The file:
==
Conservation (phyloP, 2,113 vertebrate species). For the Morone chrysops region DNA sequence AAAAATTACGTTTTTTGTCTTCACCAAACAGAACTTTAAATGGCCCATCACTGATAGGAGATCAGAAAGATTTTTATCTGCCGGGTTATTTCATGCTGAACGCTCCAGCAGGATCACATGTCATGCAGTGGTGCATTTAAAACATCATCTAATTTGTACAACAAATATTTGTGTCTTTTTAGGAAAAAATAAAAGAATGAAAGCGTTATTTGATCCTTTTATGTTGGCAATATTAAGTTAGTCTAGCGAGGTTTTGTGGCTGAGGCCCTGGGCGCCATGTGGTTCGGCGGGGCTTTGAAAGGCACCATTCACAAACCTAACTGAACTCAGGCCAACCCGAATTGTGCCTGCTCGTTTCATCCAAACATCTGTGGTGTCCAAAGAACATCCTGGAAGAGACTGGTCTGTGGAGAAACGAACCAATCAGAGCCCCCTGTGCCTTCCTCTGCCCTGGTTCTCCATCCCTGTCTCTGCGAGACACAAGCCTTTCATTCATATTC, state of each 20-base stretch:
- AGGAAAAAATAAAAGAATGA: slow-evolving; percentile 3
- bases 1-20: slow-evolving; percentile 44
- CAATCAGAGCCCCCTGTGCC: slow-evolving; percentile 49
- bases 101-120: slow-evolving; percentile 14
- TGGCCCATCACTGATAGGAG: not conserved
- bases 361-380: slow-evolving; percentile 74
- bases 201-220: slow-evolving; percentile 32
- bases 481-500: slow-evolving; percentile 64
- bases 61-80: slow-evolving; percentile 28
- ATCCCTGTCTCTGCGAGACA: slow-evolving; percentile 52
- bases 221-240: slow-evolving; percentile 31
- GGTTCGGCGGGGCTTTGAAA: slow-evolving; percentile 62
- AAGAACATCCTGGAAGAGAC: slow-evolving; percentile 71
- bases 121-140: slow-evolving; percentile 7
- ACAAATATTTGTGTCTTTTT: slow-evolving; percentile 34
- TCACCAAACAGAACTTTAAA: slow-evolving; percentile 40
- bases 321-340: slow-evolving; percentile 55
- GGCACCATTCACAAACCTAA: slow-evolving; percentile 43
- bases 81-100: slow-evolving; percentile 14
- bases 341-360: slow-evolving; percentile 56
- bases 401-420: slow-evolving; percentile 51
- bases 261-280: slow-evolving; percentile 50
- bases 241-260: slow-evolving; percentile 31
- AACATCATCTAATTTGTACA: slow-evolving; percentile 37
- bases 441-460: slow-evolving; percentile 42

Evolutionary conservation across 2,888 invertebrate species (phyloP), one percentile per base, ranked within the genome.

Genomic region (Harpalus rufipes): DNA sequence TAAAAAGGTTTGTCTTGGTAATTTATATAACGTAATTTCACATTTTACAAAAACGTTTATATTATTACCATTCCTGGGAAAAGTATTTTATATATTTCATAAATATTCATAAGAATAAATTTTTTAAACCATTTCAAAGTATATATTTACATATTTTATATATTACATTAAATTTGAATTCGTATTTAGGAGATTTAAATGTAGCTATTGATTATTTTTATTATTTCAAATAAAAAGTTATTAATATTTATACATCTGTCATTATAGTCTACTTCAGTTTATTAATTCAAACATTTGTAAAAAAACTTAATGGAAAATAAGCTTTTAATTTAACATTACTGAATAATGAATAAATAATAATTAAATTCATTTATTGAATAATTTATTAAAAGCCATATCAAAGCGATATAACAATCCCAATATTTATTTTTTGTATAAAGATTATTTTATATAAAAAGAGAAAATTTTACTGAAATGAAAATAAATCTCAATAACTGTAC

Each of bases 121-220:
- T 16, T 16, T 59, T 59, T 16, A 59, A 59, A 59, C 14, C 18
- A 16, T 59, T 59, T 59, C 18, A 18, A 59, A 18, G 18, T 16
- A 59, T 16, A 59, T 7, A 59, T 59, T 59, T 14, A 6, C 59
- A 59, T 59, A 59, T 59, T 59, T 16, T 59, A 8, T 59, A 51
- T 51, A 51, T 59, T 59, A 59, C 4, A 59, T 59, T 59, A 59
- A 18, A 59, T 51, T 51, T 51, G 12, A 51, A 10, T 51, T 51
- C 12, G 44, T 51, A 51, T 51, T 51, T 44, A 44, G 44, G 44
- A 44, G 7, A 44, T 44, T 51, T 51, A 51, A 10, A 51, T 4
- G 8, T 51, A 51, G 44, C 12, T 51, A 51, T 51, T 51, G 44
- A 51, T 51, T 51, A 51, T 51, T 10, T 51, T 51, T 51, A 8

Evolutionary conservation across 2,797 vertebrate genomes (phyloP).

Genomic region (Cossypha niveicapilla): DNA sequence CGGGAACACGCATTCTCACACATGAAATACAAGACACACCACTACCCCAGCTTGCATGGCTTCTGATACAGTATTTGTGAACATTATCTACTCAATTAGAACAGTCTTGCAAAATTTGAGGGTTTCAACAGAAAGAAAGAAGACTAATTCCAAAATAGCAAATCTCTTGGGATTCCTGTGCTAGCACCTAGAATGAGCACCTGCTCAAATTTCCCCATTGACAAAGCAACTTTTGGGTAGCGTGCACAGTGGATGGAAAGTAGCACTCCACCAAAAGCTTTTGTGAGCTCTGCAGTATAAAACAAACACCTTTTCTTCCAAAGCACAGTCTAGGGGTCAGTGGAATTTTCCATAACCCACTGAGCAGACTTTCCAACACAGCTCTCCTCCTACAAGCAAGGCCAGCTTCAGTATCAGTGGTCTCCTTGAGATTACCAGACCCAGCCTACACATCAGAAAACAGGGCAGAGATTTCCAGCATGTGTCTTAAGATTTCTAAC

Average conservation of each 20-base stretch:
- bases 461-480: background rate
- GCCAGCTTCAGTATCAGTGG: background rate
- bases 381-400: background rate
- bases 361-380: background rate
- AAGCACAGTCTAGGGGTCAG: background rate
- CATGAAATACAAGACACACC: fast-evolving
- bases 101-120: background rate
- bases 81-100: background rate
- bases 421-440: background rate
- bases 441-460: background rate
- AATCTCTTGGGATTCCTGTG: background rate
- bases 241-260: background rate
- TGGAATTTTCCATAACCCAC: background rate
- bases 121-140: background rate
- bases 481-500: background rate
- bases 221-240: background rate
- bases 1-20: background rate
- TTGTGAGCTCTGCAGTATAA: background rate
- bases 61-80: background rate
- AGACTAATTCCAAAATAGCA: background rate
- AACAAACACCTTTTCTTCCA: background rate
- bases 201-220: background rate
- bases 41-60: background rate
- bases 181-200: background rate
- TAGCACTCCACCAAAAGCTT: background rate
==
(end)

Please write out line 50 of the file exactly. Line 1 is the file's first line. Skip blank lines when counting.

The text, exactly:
- bases 81-100: background rate